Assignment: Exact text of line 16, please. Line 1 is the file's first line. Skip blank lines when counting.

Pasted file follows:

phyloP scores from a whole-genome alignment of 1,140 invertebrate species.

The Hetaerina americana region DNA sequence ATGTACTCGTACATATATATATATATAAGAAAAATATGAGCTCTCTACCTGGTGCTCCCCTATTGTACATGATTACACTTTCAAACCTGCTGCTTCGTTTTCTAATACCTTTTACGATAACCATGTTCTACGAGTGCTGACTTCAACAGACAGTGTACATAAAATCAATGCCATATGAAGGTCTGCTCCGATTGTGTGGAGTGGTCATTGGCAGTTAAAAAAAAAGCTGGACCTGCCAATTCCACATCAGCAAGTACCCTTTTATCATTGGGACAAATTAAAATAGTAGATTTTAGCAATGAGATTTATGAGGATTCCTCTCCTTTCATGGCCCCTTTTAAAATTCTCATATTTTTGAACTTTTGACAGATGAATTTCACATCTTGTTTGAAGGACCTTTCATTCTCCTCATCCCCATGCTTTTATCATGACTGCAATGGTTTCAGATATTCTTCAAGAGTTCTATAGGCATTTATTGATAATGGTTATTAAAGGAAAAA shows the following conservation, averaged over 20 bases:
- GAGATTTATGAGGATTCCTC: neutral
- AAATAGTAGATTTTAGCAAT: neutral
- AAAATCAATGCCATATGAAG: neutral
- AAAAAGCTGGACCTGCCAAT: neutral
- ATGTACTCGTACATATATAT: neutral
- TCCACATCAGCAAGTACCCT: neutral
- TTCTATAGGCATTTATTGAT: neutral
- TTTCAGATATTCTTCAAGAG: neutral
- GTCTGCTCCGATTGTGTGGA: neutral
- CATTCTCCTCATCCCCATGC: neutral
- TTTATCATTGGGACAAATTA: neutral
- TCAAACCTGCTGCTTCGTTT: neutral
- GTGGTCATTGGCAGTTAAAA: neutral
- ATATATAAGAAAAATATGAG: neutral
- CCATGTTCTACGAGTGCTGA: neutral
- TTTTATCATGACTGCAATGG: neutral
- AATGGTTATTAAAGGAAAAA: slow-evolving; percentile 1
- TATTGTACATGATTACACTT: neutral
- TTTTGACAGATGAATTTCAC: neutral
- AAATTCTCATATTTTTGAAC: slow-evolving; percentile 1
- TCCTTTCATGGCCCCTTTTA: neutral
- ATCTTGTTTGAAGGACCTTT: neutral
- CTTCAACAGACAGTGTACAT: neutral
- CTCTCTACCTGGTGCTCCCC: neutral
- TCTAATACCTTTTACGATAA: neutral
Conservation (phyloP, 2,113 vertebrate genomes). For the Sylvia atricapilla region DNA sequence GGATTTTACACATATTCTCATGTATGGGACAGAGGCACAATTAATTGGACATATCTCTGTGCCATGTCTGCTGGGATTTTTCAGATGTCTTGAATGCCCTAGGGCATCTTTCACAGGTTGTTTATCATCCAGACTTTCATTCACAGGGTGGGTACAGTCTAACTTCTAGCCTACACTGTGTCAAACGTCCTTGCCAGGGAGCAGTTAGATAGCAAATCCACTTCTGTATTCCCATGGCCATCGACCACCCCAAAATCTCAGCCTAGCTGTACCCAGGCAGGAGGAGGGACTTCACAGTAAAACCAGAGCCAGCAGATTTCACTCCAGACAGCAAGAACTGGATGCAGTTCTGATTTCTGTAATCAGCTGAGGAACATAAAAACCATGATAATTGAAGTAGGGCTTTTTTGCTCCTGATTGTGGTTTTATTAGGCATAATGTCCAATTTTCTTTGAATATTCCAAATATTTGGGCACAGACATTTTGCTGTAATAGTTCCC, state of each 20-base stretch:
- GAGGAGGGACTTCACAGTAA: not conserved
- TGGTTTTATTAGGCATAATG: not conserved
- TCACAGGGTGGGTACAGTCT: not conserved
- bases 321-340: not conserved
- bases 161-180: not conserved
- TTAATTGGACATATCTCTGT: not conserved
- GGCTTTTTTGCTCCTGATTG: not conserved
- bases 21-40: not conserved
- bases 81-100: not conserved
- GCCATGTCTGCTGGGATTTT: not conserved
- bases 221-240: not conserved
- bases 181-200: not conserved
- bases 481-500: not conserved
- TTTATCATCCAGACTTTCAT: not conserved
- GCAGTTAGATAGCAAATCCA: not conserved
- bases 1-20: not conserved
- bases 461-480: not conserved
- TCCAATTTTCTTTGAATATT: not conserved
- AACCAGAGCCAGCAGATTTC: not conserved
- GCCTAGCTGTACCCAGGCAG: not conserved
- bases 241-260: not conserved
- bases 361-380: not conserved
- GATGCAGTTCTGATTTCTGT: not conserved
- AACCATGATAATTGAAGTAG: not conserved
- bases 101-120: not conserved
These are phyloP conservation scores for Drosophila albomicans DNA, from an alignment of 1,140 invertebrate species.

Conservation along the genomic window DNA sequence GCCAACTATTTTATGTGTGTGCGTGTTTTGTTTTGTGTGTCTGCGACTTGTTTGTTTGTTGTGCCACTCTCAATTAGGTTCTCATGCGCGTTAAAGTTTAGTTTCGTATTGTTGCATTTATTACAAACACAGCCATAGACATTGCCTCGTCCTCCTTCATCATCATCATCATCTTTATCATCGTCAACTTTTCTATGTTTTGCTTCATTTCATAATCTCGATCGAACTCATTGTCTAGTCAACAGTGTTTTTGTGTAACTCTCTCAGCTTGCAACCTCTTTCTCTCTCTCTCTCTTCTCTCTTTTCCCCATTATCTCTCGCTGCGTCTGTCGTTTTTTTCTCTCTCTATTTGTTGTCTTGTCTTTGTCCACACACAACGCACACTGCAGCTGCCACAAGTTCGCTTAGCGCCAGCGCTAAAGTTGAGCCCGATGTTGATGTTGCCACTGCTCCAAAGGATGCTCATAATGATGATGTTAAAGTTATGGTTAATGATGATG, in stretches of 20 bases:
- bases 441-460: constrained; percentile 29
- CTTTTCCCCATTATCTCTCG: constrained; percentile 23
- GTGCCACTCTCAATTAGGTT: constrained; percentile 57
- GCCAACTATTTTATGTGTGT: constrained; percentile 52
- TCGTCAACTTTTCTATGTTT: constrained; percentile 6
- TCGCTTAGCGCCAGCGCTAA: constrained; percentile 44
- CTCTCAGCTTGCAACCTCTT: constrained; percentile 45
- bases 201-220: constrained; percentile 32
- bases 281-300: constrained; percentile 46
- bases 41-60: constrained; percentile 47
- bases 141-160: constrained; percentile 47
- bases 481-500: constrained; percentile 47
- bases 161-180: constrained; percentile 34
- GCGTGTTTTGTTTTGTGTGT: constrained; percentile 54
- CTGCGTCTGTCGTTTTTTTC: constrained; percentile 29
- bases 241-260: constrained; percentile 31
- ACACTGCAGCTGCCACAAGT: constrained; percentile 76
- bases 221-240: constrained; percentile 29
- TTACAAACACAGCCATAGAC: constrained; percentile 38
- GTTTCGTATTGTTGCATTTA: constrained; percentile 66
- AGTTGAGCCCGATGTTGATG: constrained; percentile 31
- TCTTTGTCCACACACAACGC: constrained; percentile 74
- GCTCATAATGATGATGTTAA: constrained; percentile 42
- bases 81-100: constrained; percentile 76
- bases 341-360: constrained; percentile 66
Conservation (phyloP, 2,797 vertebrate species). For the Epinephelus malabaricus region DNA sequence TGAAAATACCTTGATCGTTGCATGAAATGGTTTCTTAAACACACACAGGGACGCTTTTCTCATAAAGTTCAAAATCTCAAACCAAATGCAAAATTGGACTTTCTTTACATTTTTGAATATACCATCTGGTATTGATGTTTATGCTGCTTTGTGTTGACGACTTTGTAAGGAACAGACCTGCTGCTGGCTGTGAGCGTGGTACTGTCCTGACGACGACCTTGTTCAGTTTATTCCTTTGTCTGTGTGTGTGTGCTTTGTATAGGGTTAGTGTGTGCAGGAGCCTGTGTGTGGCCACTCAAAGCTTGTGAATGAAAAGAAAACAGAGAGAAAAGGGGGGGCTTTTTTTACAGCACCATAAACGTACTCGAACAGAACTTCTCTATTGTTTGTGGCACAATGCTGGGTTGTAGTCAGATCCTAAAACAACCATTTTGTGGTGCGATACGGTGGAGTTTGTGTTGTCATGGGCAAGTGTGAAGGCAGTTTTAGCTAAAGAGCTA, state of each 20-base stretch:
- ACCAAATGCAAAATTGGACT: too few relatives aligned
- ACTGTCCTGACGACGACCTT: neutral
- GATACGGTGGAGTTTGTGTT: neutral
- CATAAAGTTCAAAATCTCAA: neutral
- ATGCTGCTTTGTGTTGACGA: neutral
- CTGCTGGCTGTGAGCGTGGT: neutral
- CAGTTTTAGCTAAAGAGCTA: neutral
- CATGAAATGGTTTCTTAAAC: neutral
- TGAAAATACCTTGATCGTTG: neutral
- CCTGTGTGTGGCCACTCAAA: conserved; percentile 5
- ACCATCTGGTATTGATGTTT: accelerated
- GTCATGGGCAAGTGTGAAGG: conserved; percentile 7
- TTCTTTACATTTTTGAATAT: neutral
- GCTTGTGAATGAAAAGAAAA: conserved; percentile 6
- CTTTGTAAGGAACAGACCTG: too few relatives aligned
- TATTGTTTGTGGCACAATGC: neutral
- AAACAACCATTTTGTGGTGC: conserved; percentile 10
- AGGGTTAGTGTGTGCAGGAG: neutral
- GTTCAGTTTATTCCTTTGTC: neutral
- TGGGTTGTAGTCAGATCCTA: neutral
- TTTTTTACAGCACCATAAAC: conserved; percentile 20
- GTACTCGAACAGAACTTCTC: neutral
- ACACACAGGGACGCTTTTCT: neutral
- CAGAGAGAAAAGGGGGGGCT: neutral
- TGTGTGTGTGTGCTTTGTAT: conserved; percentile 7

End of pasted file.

- ATATATAAGAAAAATATGAG: neutral